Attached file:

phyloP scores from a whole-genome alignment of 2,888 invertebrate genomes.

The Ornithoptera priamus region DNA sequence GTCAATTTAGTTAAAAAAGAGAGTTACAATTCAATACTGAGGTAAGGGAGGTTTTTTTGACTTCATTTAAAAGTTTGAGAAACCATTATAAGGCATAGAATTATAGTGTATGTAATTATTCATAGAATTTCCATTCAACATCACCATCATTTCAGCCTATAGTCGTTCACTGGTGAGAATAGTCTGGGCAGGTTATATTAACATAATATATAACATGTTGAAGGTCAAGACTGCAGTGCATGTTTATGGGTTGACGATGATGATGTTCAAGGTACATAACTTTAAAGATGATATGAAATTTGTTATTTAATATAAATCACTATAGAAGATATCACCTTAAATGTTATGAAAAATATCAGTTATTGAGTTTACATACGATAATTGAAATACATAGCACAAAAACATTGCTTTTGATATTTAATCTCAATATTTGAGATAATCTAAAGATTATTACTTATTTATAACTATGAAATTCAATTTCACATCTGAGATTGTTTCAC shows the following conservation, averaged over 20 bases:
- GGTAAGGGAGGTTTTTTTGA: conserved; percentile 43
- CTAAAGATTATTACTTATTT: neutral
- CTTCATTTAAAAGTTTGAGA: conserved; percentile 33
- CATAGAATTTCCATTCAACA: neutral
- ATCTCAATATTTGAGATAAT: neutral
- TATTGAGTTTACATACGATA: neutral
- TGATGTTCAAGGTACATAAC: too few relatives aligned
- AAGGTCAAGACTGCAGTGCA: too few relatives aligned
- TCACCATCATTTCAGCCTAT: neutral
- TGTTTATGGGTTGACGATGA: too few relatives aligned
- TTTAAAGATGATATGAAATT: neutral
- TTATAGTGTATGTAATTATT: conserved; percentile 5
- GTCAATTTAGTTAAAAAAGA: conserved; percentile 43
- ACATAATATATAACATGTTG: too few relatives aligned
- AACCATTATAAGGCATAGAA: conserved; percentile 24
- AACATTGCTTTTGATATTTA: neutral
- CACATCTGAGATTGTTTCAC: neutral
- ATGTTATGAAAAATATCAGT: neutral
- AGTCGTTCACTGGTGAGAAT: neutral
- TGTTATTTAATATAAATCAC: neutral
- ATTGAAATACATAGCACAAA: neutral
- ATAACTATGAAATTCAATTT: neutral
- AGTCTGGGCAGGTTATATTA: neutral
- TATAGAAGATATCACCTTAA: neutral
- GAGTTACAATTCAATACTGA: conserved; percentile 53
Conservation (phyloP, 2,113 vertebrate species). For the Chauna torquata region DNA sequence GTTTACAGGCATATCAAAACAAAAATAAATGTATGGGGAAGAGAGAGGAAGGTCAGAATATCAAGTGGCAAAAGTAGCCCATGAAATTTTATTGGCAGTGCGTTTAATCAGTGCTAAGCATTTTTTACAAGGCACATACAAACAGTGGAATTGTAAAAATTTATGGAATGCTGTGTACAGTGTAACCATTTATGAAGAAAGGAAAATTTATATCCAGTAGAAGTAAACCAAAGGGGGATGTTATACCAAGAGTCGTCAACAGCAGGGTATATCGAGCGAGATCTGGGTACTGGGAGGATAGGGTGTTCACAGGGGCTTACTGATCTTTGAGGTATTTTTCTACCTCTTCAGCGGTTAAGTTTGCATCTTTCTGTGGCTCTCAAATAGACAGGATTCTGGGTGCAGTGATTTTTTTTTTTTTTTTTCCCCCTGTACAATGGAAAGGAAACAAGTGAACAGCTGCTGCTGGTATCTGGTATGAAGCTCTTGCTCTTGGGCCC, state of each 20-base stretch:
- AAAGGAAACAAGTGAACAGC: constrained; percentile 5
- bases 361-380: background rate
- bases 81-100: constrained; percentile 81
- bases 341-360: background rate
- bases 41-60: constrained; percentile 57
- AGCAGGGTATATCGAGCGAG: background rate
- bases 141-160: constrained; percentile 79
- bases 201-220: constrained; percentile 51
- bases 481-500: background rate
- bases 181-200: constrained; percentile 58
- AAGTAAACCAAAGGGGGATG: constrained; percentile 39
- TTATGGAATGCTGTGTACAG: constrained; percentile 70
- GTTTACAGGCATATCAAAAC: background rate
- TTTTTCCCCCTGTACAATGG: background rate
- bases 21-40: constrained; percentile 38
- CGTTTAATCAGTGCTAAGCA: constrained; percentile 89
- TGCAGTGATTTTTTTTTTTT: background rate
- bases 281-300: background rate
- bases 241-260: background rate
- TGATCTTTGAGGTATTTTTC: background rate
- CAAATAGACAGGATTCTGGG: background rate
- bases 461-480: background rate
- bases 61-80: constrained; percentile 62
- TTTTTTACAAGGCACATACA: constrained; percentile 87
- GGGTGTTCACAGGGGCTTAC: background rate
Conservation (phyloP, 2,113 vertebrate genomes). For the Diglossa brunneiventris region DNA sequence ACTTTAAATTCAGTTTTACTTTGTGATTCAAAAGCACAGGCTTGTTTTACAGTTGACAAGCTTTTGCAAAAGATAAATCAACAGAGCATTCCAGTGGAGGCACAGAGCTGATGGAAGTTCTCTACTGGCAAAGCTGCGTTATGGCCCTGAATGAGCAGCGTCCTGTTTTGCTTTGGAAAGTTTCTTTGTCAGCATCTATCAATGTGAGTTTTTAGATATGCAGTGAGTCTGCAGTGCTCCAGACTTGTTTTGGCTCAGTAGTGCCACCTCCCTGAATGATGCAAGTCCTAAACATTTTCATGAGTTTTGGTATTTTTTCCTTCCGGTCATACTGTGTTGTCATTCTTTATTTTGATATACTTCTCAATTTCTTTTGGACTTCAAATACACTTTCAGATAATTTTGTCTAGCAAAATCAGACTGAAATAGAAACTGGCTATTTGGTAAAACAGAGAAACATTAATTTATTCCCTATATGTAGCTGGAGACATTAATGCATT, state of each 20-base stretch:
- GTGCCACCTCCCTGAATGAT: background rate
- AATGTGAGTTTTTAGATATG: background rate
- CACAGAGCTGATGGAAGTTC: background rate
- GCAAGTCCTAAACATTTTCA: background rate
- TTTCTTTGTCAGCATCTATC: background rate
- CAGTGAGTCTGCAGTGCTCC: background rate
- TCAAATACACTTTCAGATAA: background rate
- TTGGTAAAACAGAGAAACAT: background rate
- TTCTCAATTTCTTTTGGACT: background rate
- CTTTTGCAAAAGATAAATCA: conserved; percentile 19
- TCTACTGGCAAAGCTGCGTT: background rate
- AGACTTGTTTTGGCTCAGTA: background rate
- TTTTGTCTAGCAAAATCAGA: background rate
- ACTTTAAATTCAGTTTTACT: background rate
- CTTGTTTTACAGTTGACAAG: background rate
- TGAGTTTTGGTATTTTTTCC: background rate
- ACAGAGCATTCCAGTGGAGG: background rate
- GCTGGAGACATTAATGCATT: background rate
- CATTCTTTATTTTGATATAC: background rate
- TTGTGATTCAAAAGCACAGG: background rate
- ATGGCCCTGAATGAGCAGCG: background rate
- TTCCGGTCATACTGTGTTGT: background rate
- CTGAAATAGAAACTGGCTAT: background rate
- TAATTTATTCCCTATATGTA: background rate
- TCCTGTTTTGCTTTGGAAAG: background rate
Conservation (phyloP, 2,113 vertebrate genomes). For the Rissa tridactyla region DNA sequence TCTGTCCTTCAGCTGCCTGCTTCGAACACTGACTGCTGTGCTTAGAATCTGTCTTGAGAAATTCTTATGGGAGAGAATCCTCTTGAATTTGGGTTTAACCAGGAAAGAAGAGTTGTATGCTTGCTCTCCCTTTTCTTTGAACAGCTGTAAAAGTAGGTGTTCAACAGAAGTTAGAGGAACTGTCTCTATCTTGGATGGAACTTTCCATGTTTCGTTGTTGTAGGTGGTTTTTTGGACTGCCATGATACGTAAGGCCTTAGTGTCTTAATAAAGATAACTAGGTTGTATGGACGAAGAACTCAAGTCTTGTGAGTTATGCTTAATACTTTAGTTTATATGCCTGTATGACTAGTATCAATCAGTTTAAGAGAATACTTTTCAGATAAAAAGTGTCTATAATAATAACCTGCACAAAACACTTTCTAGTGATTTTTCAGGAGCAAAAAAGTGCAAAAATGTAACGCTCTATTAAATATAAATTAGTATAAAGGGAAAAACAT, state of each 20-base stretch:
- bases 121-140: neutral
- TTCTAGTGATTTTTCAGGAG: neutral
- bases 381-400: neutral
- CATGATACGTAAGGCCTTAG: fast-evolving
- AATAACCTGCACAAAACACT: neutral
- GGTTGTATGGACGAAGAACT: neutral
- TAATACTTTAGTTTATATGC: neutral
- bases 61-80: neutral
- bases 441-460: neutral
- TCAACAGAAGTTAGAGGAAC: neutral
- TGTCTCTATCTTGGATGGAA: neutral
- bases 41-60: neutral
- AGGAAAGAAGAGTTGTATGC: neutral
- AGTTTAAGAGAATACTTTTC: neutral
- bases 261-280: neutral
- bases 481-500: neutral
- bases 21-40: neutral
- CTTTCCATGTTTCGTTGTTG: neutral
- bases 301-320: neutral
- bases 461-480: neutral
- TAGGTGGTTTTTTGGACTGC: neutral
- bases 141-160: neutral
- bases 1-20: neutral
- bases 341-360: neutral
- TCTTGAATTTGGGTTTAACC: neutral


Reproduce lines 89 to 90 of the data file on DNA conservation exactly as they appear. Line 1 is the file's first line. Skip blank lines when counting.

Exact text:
- bases 441-460: neutral
- TCAACAGAAGTTAGAGGAAC: neutral